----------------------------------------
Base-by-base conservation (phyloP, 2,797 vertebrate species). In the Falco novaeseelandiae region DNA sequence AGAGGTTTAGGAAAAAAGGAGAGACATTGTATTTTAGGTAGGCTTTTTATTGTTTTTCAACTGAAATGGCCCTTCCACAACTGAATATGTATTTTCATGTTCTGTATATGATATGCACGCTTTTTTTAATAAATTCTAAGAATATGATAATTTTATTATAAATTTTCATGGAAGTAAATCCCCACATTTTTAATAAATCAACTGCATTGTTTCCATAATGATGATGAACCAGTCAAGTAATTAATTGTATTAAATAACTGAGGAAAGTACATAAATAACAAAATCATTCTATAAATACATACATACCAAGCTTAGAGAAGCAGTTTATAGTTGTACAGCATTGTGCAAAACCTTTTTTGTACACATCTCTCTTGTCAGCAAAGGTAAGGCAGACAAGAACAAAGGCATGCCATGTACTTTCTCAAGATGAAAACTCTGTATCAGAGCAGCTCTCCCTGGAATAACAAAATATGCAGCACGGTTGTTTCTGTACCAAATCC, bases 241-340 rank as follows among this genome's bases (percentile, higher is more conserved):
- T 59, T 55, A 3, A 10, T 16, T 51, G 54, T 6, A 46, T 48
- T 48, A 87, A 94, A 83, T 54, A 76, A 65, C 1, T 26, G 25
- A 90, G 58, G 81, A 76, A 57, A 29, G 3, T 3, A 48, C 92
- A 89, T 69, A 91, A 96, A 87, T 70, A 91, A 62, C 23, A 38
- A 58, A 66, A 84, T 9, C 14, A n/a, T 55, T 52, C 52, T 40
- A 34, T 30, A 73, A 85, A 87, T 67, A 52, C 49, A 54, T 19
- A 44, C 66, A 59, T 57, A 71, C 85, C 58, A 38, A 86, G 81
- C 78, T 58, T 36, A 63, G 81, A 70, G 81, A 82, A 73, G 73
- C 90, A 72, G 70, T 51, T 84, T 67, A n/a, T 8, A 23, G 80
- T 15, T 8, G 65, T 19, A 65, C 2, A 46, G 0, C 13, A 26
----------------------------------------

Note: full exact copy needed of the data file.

Base-by-base conservation (phyloP, 2,797 vertebrate species). In the Falco novaeseelandiae region DNA sequence AGAGGTTTAGGAAAAAAGGAGAGACATTGTATTTTAGGTAGGCTTTTTATTGTTTTTCAACTGAAATGGCCCTTCCACAACTGAATATGTATTTTCATGTTCTGTATATGATATGCACGCTTTTTTTAATAAATTCTAAGAATATGATAATTTTATTATAAATTTTCATGGAAGTAAATCCCCACATTTTTAATAAATCAACTGCATTGTTTCCATAATGATGATGAACCAGTCAAGTAATTAATTGTATTAAATAACTGAGGAAAGTACATAAATAACAAAATCATTCTATAAATACATACATACCAAGCTTAGAGAAGCAGTTTATAGTTGTACAGCATTGTGCAAAACCTTTTTTGTACACATCTCTCTTGTCAGCAAAGGTAAGGCAGACAAGAACAAAGGCATGCCATGTACTTTCTCAAGATGAAAACTCTGTATCAGAGCAGCTCTCCCTGGAATAACAAAATATGCAGCACGGTTGTTTCTGTACCAAATCC, bases 241-340 rank as follows among this genome's bases (percentile, higher is more conserved):
- T 59, T 55, A 3, A 10, T 16, T 51, G 54, T 6, A 46, T 48
- T 48, A 87, A 94, A 83, T 54, A 76, A 65, C 1, T 26, G 25
- A 90, G 58, G 81, A 76, A 57, A 29, G 3, T 3, A 48, C 92
- A 89, T 69, A 91, A 96, A 87, T 70, A 91, A 62, C 23, A 38
- A 58, A 66, A 84, T 9, C 14, A n/a, T 55, T 52, C 52, T 40
- A 34, T 30, A 73, A 85, A 87, T 67, A 52, C 49, A 54, T 19
- A 44, C 66, A 59, T 57, A 71, C 85, C 58, A 38, A 86, G 81
- C 78, T 58, T 36, A 63, G 81, A 70, G 81, A 82, A 73, G 73
- C 90, A 72, G 70, T 51, T 84, T 67, A n/a, T 8, A 23, G 80
- T 15, T 8, G 65, T 19, A 65, C 2, A 46, G 0, C 13, A 26